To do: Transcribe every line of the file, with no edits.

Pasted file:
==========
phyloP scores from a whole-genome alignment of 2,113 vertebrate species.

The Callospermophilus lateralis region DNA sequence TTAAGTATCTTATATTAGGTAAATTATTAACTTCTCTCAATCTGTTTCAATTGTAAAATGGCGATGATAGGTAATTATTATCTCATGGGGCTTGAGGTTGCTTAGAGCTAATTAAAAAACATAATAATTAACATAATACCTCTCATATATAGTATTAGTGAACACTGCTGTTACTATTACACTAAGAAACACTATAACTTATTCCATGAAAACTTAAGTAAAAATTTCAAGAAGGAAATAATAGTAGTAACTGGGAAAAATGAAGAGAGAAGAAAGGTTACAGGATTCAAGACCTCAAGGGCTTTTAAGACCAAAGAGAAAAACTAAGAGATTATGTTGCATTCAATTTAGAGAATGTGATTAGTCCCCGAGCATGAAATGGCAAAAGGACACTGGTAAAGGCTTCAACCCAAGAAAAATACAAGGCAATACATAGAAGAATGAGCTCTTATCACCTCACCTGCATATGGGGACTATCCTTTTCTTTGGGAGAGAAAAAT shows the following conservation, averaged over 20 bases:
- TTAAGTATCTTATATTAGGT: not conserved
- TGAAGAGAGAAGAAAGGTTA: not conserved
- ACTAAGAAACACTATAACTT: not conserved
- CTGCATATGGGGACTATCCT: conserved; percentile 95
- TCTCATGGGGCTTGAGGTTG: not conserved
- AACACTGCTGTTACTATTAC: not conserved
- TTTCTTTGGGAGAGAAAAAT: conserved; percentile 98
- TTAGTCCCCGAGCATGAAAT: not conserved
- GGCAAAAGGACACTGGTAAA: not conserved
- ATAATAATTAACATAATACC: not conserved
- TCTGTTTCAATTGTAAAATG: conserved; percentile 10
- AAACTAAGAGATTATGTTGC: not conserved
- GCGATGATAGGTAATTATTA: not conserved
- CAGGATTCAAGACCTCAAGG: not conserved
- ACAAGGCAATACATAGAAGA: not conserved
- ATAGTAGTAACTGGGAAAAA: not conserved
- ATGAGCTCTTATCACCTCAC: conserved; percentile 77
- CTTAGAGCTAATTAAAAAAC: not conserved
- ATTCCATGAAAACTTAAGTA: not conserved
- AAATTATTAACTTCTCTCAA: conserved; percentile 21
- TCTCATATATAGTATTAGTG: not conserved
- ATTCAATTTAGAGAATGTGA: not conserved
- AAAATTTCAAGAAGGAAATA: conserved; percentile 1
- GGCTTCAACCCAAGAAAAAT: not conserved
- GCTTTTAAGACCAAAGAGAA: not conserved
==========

phyloP scores from a whole-genome alignment of 2,113 vertebrate species.

The Callospermophilus lateralis region DNA sequence TTAAGTATCTTATATTAGGTAAATTATTAACTTCTCTCAATCTGTTTCAATTGTAAAATGGCGATGATAGGTAATTATTATCTCATGGGGCTTGAGGTTGCTTAGAGCTAATTAAAAAACATAATAATTAACATAATACCTCTCATATATAGTATTAGTGAACACTGCTGTTACTATTACACTAAGAAACACTATAACTTATTCCATGAAAACTTAAGTAAAAATTTCAAGAAGGAAATAATAGTAGTAACTGGGAAAAATGAAGAGAGAAGAAAGGTTACAGGATTCAAGACCTCAAGGGCTTTTAAGACCAAAGAGAAAAACTAAGAGATTATGTTGCATTCAATTTAGAGAATGTGATTAGTCCCCGAGCATGAAATGGCAAAAGGACACTGGTAAAGGCTTCAACCCAAGAAAAATACAAGGCAATACATAGAAGAATGAGCTCTTATCACCTCACCTGCATATGGGGACTATCCTTTTCTTTGGGAGAGAAAAAT shows the following conservation, averaged over 20 bases:
- TTAAGTATCTTATATTAGGT: not conserved
- TGAAGAGAGAAGAAAGGTTA: not conserved
- ACTAAGAAACACTATAACTT: not conserved
- CTGCATATGGGGACTATCCT: conserved; percentile 95
- TCTCATGGGGCTTGAGGTTG: not conserved
- AACACTGCTGTTACTATTAC: not conserved
- TTTCTTTGGGAGAGAAAAAT: conserved; percentile 98
- TTAGTCCCCGAGCATGAAAT: not conserved
- GGCAAAAGGACACTGGTAAA: not conserved
- ATAATAATTAACATAATACC: not conserved
- TCTGTTTCAATTGTAAAATG: conserved; percentile 10
- AAACTAAGAGATTATGTTGC: not conserved
- GCGATGATAGGTAATTATTA: not conserved
- CAGGATTCAAGACCTCAAGG: not conserved
- ACAAGGCAATACATAGAAGA: not conserved
- ATAGTAGTAACTGGGAAAAA: not conserved
- ATGAGCTCTTATCACCTCAC: conserved; percentile 77
- CTTAGAGCTAATTAAAAAAC: not conserved
- ATTCCATGAAAACTTAAGTA: not conserved
- AAATTATTAACTTCTCTCAA: conserved; percentile 21
- TCTCATATATAGTATTAGTG: not conserved
- ATTCAATTTAGAGAATGTGA: not conserved
- AAAATTTCAAGAAGGAAATA: conserved; percentile 1
- GGCTTCAACCCAAGAAAAAT: not conserved
- GCTTTTAAGACCAAAGAGAA: not conserved